Histological samples were prepared as previously described . Briefly, animals were euthanized and eyes were oriented dorsal to ventral with a cautery, and subsequently fixed in 4% paraformaldehyde or 3∶1 methanol:acetic acid overnight at 4°C. Tissues were paraffin embedded and sectioned at 5 µm. Immunohistochemistry was performed as previously described . Whole mounts of the retina were prepared for immunohistochemistry as described: Retinas were dissected and incubated for 15 min in cold buffer (50 mM NH4Cl, 0.02% sodium azide (NaN3 in PBS) twice and blocked overnight (0.01% Triton X100, 0.02% NaN3 in PBS). Retinas were incubated in primary antibody in blocking solution overnight at room temperature with gentle agitation. Retinas were then washed six times, 30 min each in blocking solution and incubated overnight in secondary antibody in blocking solution at room temperature. Retinas were rinsed six times, 30 min each at room temperature and mounted using SlowFade Light Antifade kit (Molecular Probes). The following primary antibodies were used at 1∶200 dilutions for immunohistochemistry, both sections and whole mounts: OPN1SW (goat polyclonal, SC-14363 Santa Cruz), Red/Green Opsin AB5405 (Millipore). The following secondary antibodies were used at 1∶400 dilutions for immunohistochemistry, both sections and whole mounts: Alexa Fluor 488 (Goat anti-rabbit, Invitrogen), Alexa Fluor 555 (rabbit anti-goat, Invitrogen).
Western Blot Analysis
Western blot analysis was performed as previously described . Briefly, retinas were homogenized in RIPA buffer (1 x TBS, 1% Igepal, 0.5% Na.Deoxycholate, 0.1% SDS, 0.04% Na.Azide, 1 mm PMSF), with 40 ug of protein utilized for each western blot. Primary antibodies used at 1∶500 dilutions unless otherwise indicated: PRPF3 (rabbit polyclonal, Aviva); THRAP3 (rabbit polyclonal, Lifespan); MED1 (rabbit polyclonal, AbCam); CERKL (rabbit polyclonal, AbCam); NRIP1 (RIP140) (1∶1000, rabbit polyclonal, AbCam); NCOA2 (1∶1000, rabbit polyclonal, AbCam); FOXC1 (1∶1000, goat polyclonal, AbCam); and IRBP (1∶200, goat polyclonal, Santa Cruz). The following secondary antibodies were used at 1∶10,000 dilutions: Alexa Fluor 488 (anti-rabbit, Invitrogen), Alexa Fluor 555 (anti-goat, Invitrogen), and Alexa Fluor 488 (anti-mouse, Molecular Probes). Samples were electrophoresed on 10% Tris-Bis NuPage gels (Invitrogen) according to manufacturer's recommendations. Proteins were transferred onto PVDF membranes and western blot analysis was performed using the Odyssey Infrared Imaging System (LiCor Technologies) according to manufacturer's recommendations. Blots were incubated in Odyssey blocking solution for 1 hour at room temperature. All primary antibodies were incubated in Odyssey blocking solution overnight at 4°C while secondary antibodies were incubated for 1 hour at room temperature. Images were visualized using Odyssey system and Odyssey v.1.2 software.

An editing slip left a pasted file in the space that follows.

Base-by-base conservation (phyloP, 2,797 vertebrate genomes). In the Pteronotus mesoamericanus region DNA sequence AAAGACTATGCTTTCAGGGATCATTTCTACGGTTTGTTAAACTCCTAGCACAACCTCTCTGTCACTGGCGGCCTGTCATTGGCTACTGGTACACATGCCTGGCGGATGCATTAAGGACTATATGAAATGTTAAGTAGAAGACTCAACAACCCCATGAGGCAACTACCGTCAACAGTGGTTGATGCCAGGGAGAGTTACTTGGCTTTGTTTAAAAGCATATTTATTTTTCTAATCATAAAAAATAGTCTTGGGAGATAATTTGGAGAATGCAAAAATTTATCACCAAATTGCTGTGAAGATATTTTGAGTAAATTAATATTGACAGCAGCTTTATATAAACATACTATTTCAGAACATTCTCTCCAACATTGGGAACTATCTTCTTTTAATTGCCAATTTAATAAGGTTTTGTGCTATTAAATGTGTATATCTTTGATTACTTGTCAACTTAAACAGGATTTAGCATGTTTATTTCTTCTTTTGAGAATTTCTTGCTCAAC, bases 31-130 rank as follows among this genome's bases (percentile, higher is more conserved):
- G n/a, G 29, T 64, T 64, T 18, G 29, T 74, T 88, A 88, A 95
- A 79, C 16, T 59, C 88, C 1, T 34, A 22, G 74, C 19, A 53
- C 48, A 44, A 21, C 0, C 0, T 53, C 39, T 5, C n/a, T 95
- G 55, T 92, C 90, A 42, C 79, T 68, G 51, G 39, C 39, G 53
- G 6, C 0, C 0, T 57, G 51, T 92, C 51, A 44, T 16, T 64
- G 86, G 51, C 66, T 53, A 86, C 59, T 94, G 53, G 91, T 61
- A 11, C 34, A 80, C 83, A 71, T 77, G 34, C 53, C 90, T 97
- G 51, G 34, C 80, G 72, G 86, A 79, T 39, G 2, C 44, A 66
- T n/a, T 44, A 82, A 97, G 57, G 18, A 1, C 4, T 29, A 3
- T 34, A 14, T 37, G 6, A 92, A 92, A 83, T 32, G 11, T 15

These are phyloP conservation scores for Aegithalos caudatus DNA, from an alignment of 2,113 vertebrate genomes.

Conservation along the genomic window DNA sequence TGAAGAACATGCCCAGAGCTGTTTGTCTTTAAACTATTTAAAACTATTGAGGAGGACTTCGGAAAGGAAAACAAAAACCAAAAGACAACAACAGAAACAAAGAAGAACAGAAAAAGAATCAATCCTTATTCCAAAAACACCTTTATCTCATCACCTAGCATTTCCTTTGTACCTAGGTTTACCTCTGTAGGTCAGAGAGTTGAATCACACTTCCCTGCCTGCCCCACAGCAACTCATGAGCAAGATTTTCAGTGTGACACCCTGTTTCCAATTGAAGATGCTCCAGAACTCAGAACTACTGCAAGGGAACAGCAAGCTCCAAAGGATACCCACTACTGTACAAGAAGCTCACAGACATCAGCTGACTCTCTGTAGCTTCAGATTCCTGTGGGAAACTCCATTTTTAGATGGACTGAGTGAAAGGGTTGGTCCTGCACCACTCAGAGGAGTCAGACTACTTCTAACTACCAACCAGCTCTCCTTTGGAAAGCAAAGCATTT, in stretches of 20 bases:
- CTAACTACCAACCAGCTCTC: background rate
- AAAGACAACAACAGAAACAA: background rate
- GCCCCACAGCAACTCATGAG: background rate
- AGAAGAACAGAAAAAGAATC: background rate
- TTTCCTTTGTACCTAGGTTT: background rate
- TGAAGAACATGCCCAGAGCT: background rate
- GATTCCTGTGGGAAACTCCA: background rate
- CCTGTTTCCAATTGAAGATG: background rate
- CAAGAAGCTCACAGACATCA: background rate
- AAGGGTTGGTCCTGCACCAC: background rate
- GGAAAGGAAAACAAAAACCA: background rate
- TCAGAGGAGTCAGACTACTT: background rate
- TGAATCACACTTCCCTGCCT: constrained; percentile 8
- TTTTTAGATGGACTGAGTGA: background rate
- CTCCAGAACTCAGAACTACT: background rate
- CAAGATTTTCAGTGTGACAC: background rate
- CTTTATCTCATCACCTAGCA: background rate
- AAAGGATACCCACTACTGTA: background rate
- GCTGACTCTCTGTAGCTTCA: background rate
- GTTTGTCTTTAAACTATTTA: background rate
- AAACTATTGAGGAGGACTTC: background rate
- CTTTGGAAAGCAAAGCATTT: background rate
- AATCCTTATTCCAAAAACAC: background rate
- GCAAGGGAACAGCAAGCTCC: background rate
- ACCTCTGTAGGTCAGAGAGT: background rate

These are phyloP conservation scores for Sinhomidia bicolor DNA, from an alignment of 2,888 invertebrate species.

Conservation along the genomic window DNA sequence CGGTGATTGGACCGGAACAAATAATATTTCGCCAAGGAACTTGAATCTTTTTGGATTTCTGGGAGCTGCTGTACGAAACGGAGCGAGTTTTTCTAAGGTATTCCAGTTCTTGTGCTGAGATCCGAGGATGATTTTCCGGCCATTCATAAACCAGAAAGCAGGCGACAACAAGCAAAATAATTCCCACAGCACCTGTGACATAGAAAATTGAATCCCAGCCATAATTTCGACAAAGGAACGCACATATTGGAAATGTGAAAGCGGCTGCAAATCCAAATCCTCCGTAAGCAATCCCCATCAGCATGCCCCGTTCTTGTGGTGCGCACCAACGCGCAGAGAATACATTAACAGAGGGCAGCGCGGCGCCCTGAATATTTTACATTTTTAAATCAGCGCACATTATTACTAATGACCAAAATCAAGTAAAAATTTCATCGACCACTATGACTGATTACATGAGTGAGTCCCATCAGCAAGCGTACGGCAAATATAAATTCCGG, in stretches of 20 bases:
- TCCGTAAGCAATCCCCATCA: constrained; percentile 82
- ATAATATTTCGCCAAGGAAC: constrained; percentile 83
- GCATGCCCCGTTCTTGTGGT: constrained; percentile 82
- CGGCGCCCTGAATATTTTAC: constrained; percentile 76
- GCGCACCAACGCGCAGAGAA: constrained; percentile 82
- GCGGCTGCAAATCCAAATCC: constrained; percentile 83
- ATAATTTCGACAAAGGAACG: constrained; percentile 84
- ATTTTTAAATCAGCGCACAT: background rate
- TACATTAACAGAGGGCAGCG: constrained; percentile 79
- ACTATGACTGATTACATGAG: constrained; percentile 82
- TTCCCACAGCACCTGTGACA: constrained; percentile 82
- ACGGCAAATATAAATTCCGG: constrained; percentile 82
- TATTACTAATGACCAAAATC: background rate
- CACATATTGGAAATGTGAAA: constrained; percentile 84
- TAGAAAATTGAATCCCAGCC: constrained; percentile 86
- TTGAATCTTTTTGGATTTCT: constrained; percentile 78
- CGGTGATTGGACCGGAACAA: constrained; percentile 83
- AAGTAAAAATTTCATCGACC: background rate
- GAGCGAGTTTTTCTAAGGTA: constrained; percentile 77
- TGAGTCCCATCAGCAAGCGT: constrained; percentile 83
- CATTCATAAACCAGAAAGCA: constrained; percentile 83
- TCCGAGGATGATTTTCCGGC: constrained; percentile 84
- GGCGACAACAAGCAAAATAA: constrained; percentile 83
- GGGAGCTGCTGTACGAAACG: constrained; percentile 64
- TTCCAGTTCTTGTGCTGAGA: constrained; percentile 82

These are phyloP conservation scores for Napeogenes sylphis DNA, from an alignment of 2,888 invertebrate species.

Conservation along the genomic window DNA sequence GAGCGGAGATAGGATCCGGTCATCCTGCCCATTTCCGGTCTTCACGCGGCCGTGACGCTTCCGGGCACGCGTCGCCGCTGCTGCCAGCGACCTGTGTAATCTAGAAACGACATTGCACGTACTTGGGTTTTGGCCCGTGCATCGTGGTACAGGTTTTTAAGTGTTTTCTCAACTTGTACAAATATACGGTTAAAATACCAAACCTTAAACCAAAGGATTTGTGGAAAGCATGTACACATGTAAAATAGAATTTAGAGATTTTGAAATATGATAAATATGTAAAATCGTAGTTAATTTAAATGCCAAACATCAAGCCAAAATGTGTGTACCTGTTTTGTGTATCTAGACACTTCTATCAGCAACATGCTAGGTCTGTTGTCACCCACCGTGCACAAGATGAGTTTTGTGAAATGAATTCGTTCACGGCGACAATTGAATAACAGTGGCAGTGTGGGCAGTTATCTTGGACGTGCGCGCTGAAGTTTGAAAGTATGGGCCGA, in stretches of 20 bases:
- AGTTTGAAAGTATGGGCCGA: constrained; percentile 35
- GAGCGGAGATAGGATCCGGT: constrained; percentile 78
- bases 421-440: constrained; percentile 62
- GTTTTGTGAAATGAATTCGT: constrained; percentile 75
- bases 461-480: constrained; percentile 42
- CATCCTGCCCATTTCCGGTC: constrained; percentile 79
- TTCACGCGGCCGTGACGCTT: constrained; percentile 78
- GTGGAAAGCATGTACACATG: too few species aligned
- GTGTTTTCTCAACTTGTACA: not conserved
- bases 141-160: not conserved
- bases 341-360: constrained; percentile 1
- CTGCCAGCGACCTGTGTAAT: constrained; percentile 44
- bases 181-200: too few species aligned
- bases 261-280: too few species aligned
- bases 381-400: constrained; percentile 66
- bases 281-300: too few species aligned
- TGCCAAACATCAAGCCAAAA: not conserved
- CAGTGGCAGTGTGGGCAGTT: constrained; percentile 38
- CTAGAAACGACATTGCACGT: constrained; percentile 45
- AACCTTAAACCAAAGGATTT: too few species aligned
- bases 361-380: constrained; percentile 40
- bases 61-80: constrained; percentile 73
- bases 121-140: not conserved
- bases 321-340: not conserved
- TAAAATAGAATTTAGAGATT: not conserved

Electroretinogram analysis was performed on 7 mice of each strain (1–3 months). Mice were anesthetized with an intraperitoneal injection of a saline carrier (10 mg/g body weight) containing ketamine (1 mg/mL) and xylazine (0.4 mg/mL). Dark adapted (scotopic) electroretinogram recordings were performed using the UTAS E4000 system (LKC Technologies INC, Gaithersburg, MD) as described previously . Mice were dark adapted for at least six hours and then anesthetized prior to recording. Signal processing was performed using EM for Windows v7.1.2. Signals were sampled every 0.8 ms over a response window of 200 ms. For each stimulus condition, responses were computer averaged with up to 50 records for the weakest signals.
Pathway Generation and Analysis
Data were analyzed using Ingenuity Pathway Analysis (Ingenuity Systems, www.ingenuity.com). Gene identifiers and statistically significant expression values were uploaded into Ingenuity. Default cutoffs were set to identify genes whose expression was significantly differentially regulated and overlaid onto a global molecular network developed from information contained in the Ingenuity Pathways Knowledge Base. Networks were algorithmically generated based on their connectivity. Genes or gene products in the networks are represented as nodes, and the biological relationship between two nodes is represented as an edge (line). All edges are supported by at least 1 reference from the literature, from a textbook, or from canonical information stored in the Ingenuity Pathways Knowledge Base. Nodes are displayed using various shapes that represent the functional class of the gene product.